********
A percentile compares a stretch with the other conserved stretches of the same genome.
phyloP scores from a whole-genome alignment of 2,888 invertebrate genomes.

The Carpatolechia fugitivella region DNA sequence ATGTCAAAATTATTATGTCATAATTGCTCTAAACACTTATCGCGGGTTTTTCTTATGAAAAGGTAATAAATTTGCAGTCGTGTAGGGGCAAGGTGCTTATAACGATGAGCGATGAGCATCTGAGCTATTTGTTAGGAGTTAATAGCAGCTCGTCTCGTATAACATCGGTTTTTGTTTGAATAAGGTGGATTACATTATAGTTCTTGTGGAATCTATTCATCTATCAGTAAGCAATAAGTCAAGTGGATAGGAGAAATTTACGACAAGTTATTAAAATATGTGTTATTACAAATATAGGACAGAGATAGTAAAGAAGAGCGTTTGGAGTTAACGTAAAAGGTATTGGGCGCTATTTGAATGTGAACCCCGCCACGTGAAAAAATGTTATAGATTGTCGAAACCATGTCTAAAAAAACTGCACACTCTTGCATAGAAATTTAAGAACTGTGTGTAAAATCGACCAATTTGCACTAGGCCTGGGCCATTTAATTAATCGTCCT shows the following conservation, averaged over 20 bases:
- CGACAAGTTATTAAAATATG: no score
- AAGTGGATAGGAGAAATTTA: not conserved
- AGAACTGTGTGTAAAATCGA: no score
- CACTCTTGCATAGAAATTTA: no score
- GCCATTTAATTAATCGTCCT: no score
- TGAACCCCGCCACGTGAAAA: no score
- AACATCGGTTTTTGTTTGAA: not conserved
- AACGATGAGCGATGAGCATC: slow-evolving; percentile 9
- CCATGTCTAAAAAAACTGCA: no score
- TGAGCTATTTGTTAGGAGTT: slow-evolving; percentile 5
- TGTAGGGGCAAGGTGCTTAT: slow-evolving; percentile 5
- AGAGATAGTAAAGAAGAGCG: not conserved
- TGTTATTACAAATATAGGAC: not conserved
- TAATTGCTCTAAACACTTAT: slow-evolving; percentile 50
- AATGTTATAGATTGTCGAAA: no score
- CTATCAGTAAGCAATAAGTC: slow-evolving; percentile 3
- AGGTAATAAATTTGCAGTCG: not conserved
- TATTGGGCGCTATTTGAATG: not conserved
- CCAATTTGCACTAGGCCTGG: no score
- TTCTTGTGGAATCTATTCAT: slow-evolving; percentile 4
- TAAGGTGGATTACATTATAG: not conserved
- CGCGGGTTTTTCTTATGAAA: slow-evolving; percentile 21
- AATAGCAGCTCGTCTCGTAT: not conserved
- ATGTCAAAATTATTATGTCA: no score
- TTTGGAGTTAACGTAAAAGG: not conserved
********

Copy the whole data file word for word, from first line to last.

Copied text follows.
A percentile compares a stretch with the other conserved stretches of the same genome.
phyloP scores from a whole-genome alignment of 2,888 invertebrate genomes.

The Carpatolechia fugitivella region DNA sequence ATGTCAAAATTATTATGTCATAATTGCTCTAAACACTTATCGCGGGTTTTTCTTATGAAAAGGTAATAAATTTGCAGTCGTGTAGGGGCAAGGTGCTTATAACGATGAGCGATGAGCATCTGAGCTATTTGTTAGGAGTTAATAGCAGCTCGTCTCGTATAACATCGGTTTTTGTTTGAATAAGGTGGATTACATTATAGTTCTTGTGGAATCTATTCATCTATCAGTAAGCAATAAGTCAAGTGGATAGGAGAAATTTACGACAAGTTATTAAAATATGTGTTATTACAAATATAGGACAGAGATAGTAAAGAAGAGCGTTTGGAGTTAACGTAAAAGGTATTGGGCGCTATTTGAATGTGAACCCCGCCACGTGAAAAAATGTTATAGATTGTCGAAACCATGTCTAAAAAAACTGCACACTCTTGCATAGAAATTTAAGAACTGTGTGTAAAATCGACCAATTTGCACTAGGCCTGGGCCATTTAATTAATCGTCCT shows the following conservation, averaged over 20 bases:
- CGACAAGTTATTAAAATATG: no score
- AAGTGGATAGGAGAAATTTA: not conserved
- AGAACTGTGTGTAAAATCGA: no score
- CACTCTTGCATAGAAATTTA: no score
- GCCATTTAATTAATCGTCCT: no score
- TGAACCCCGCCACGTGAAAA: no score
- AACATCGGTTTTTGTTTGAA: not conserved
- AACGATGAGCGATGAGCATC: slow-evolving; percentile 9
- CCATGTCTAAAAAAACTGCA: no score
- TGAGCTATTTGTTAGGAGTT: slow-evolving; percentile 5
- TGTAGGGGCAAGGTGCTTAT: slow-evolving; percentile 5
- AGAGATAGTAAAGAAGAGCG: not conserved
- TGTTATTACAAATATAGGAC: not conserved
- TAATTGCTCTAAACACTTAT: slow-evolving; percentile 50
- AATGTTATAGATTGTCGAAA: no score
- CTATCAGTAAGCAATAAGTC: slow-evolving; percentile 3
- AGGTAATAAATTTGCAGTCG: not conserved
- TATTGGGCGCTATTTGAATG: not conserved
- CCAATTTGCACTAGGCCTGG: no score
- TTCTTGTGGAATCTATTCAT: slow-evolving; percentile 4
- TAAGGTGGATTACATTATAG: not conserved
- CGCGGGTTTTTCTTATGAAA: slow-evolving; percentile 21
- AATAGCAGCTCGTCTCGTAT: not conserved
- ATGTCAAAATTATTATGTCA: no score
- TTTGGAGTTAACGTAAAAGG: not conserved